Now is a good time to check everything, put the dummy in the camera, plug the right wires together (ground of the dummy to the black USB wire, positive to the red) and plug the USB in a computer.

If nothing happen when you try to power on the camera, it can be an openning in the circuit, or a short circuit within the wire, so check as you can if the positive and ground wiring aren't touching or disconnected somewhere.

If the camera powers on, you can put heatshrink around each of the plugs just soldered, and mark which side is + and which side - to know how to plug the right way (this is where the pen is useful)

And if you just wanted power (no data) through USB, you are done!

Step 4: Splicing the USB Transfer Wire (1)

You will have to cut the cord, mostly close to the end that goes to the camera, but far enough from this plug so the cut can easily get to the dummy battery wires.

+ taking in consideration ~1cm lost from the splicing, on the picture it's a bit too short.

And strip the cord on each ends, take away the shielding around the 4 wires, and try to cut each of them like on the picture.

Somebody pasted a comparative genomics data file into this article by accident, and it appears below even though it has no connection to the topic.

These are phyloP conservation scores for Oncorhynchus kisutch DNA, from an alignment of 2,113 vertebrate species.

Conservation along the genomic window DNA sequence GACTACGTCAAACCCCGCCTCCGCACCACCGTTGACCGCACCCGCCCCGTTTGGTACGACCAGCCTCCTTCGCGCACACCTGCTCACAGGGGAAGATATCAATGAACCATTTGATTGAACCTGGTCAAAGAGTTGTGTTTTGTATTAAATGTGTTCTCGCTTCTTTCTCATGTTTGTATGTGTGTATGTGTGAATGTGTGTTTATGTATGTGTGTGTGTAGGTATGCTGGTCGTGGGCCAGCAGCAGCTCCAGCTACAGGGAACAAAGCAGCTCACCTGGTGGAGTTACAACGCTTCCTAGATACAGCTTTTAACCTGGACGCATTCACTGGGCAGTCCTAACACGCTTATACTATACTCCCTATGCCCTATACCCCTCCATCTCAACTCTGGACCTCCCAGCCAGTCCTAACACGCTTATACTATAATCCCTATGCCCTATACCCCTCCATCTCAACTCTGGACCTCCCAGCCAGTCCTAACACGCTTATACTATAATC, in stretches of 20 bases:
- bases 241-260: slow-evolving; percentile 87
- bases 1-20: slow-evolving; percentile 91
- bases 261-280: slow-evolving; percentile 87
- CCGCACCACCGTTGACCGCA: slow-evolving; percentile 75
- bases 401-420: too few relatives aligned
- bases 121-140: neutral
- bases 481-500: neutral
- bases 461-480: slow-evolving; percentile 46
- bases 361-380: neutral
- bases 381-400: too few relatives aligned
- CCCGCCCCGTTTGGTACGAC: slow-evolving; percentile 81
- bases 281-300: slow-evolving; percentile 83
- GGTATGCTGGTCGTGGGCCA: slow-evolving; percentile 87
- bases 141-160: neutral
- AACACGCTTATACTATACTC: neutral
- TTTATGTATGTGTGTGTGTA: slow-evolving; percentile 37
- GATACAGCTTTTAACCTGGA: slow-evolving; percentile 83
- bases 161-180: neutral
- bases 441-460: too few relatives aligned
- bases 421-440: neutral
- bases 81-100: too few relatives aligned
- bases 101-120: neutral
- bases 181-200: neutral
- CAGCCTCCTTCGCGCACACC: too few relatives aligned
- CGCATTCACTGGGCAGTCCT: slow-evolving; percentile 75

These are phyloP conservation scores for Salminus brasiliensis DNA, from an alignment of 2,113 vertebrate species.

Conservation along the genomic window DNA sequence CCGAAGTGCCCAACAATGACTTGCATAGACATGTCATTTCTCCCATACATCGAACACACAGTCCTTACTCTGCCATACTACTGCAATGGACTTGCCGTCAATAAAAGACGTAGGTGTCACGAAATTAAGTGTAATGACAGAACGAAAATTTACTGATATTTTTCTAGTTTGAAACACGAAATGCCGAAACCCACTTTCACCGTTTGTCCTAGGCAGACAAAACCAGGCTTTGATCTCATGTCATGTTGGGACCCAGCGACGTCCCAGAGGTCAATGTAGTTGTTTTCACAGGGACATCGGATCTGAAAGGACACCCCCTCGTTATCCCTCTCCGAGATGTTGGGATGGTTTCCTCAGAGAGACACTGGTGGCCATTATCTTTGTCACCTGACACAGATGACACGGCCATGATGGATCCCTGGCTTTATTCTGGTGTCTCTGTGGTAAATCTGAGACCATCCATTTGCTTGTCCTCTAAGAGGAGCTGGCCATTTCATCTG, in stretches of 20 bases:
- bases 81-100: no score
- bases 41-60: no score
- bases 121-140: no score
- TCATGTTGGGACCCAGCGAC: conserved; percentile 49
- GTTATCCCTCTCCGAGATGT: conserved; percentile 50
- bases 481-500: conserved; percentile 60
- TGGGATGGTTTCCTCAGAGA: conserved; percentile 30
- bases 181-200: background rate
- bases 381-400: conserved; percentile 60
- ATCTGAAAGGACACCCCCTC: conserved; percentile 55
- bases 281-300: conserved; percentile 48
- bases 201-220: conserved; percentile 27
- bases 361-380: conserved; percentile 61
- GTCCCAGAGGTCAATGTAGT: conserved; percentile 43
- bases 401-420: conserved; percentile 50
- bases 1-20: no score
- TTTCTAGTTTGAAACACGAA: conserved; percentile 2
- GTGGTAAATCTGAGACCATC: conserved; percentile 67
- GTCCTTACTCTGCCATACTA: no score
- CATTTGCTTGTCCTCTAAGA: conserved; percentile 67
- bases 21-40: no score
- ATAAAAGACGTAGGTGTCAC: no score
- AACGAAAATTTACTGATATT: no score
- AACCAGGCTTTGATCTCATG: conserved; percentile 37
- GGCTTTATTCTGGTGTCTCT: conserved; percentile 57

red and black the longest, green and white shortest, with one slightly longer than the other on one end of the splice, and inverted on the other end.

Step 5: Splicing the USB Transfer Wire (2)

Take a piece of heatshrink, and while keeping it flat, cut a triangle on the middle of one side, to get a square opening.

Slide it around the longest cord to keep it out of the way for more convenience.

Then solder the white and green wires together.

make sure the solder of the two are offset enough so they don't touch.

And slide the heatshrink back to the splice, trying to get the red and black wires to go through the opening on one end, then on the other, to get the same result as the picture.